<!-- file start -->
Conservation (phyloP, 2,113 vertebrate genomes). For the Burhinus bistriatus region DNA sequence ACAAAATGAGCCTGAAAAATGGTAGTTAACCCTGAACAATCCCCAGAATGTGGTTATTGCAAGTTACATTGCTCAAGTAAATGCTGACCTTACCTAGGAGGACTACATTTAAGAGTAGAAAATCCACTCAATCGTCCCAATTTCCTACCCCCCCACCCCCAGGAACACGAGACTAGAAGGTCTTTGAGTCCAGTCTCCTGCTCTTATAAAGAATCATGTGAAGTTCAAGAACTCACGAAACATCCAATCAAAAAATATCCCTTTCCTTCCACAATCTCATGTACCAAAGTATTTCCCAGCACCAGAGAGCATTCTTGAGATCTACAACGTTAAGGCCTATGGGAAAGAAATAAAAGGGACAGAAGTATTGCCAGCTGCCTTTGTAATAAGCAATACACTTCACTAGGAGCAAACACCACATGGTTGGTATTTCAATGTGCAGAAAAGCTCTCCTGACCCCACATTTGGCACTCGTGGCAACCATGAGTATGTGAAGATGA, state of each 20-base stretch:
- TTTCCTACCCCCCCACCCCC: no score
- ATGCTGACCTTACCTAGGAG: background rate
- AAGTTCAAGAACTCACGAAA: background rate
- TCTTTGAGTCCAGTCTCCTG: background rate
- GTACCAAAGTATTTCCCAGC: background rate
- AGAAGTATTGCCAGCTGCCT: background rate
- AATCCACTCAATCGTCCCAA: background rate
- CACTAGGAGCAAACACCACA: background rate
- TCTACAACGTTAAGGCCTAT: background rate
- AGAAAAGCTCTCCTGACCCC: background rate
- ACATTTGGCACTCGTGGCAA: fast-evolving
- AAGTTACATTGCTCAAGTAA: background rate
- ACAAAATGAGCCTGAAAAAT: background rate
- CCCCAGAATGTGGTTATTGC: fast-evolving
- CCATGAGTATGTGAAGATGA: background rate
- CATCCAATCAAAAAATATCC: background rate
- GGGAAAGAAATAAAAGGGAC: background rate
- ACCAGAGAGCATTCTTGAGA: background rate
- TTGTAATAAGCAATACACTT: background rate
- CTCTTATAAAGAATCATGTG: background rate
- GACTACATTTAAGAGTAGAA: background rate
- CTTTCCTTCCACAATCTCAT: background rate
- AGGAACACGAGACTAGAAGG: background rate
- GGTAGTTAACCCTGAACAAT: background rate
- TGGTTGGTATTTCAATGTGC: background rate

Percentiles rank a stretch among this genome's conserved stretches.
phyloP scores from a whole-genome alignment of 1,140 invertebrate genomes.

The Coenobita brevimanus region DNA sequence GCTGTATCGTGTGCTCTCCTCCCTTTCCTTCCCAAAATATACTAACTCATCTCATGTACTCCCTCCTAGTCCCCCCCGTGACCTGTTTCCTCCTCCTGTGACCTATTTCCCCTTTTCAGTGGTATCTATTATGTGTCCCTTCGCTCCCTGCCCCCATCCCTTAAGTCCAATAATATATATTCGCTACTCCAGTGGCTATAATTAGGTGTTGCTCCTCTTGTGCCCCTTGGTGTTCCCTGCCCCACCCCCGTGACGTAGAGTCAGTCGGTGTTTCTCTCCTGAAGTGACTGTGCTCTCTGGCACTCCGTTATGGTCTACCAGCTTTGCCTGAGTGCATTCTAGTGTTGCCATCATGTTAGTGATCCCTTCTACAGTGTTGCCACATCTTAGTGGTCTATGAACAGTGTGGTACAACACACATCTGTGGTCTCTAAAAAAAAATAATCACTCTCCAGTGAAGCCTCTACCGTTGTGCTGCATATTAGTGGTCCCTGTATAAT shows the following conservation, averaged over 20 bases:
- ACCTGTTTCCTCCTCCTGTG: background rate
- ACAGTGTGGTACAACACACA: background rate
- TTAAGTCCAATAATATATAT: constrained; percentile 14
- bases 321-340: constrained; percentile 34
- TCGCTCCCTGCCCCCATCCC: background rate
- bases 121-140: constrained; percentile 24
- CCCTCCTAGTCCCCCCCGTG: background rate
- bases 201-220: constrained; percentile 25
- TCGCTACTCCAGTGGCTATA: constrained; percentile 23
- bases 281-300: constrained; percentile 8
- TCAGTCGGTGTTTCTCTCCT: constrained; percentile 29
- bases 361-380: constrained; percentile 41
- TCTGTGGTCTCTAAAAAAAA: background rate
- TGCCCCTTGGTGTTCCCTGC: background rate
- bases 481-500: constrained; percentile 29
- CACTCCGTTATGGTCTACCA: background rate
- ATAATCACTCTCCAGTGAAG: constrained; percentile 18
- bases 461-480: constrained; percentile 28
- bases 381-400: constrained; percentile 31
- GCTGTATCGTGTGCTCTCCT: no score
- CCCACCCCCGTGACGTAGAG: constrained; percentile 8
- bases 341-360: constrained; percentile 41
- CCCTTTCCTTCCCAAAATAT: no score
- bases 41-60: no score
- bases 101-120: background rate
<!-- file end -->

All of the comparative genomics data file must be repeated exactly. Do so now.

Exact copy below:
Conservation (phyloP, 2,113 vertebrate genomes). For the Burhinus bistriatus region DNA sequence ACAAAATGAGCCTGAAAAATGGTAGTTAACCCTGAACAATCCCCAGAATGTGGTTATTGCAAGTTACATTGCTCAAGTAAATGCTGACCTTACCTAGGAGGACTACATTTAAGAGTAGAAAATCCACTCAATCGTCCCAATTTCCTACCCCCCCACCCCCAGGAACACGAGACTAGAAGGTCTTTGAGTCCAGTCTCCTGCTCTTATAAAGAATCATGTGAAGTTCAAGAACTCACGAAACATCCAATCAAAAAATATCCCTTTCCTTCCACAATCTCATGTACCAAAGTATTTCCCAGCACCAGAGAGCATTCTTGAGATCTACAACGTTAAGGCCTATGGGAAAGAAATAAAAGGGACAGAAGTATTGCCAGCTGCCTTTGTAATAAGCAATACACTTCACTAGGAGCAAACACCACATGGTTGGTATTTCAATGTGCAGAAAAGCTCTCCTGACCCCACATTTGGCACTCGTGGCAACCATGAGTATGTGAAGATGA, state of each 20-base stretch:
- TTTCCTACCCCCCCACCCCC: no score
- ATGCTGACCTTACCTAGGAG: background rate
- AAGTTCAAGAACTCACGAAA: background rate
- TCTTTGAGTCCAGTCTCCTG: background rate
- GTACCAAAGTATTTCCCAGC: background rate
- AGAAGTATTGCCAGCTGCCT: background rate
- AATCCACTCAATCGTCCCAA: background rate
- CACTAGGAGCAAACACCACA: background rate
- TCTACAACGTTAAGGCCTAT: background rate
- AGAAAAGCTCTCCTGACCCC: background rate
- ACATTTGGCACTCGTGGCAA: fast-evolving
- AAGTTACATTGCTCAAGTAA: background rate
- ACAAAATGAGCCTGAAAAAT: background rate
- CCCCAGAATGTGGTTATTGC: fast-evolving
- CCATGAGTATGTGAAGATGA: background rate
- CATCCAATCAAAAAATATCC: background rate
- GGGAAAGAAATAAAAGGGAC: background rate
- ACCAGAGAGCATTCTTGAGA: background rate
- TTGTAATAAGCAATACACTT: background rate
- CTCTTATAAAGAATCATGTG: background rate
- GACTACATTTAAGAGTAGAA: background rate
- CTTTCCTTCCACAATCTCAT: background rate
- AGGAACACGAGACTAGAAGG: background rate
- GGTAGTTAACCCTGAACAAT: background rate
- TGGTTGGTATTTCAATGTGC: background rate

Percentiles rank a stretch among this genome's conserved stretches.
phyloP scores from a whole-genome alignment of 1,140 invertebrate genomes.

The Coenobita brevimanus region DNA sequence GCTGTATCGTGTGCTCTCCTCCCTTTCCTTCCCAAAATATACTAACTCATCTCATGTACTCCCTCCTAGTCCCCCCCGTGACCTGTTTCCTCCTCCTGTGACCTATTTCCCCTTTTCAGTGGTATCTATTATGTGTCCCTTCGCTCCCTGCCCCCATCCCTTAAGTCCAATAATATATATTCGCTACTCCAGTGGCTATAATTAGGTGTTGCTCCTCTTGTGCCCCTTGGTGTTCCCTGCCCCACCCCCGTGACGTAGAGTCAGTCGGTGTTTCTCTCCTGAAGTGACTGTGCTCTCTGGCACTCCGTTATGGTCTACCAGCTTTGCCTGAGTGCATTCTAGTGTTGCCATCATGTTAGTGATCCCTTCTACAGTGTTGCCACATCTTAGTGGTCTATGAACAGTGTGGTACAACACACATCTGTGGTCTCTAAAAAAAAATAATCACTCTCCAGTGAAGCCTCTACCGTTGTGCTGCATATTAGTGGTCCCTGTATAAT shows the following conservation, averaged over 20 bases:
- ACCTGTTTCCTCCTCCTGTG: background rate
- ACAGTGTGGTACAACACACA: background rate
- TTAAGTCCAATAATATATAT: constrained; percentile 14
- bases 321-340: constrained; percentile 34
- TCGCTCCCTGCCCCCATCCC: background rate
- bases 121-140: constrained; percentile 24
- CCCTCCTAGTCCCCCCCGTG: background rate
- bases 201-220: constrained; percentile 25
- TCGCTACTCCAGTGGCTATA: constrained; percentile 23
- bases 281-300: constrained; percentile 8
- TCAGTCGGTGTTTCTCTCCT: constrained; percentile 29
- bases 361-380: constrained; percentile 41
- TCTGTGGTCTCTAAAAAAAA: background rate
- TGCCCCTTGGTGTTCCCTGC: background rate
- bases 481-500: constrained; percentile 29
- CACTCCGTTATGGTCTACCA: background rate
- ATAATCACTCTCCAGTGAAG: constrained; percentile 18
- bases 461-480: constrained; percentile 28
- bases 381-400: constrained; percentile 31
- GCTGTATCGTGTGCTCTCCT: no score
- CCCACCCCCGTGACGTAGAG: constrained; percentile 8
- bases 341-360: constrained; percentile 41
- CCCTTTCCTTCCCAAAATAT: no score
- bases 41-60: no score
- bases 101-120: background rate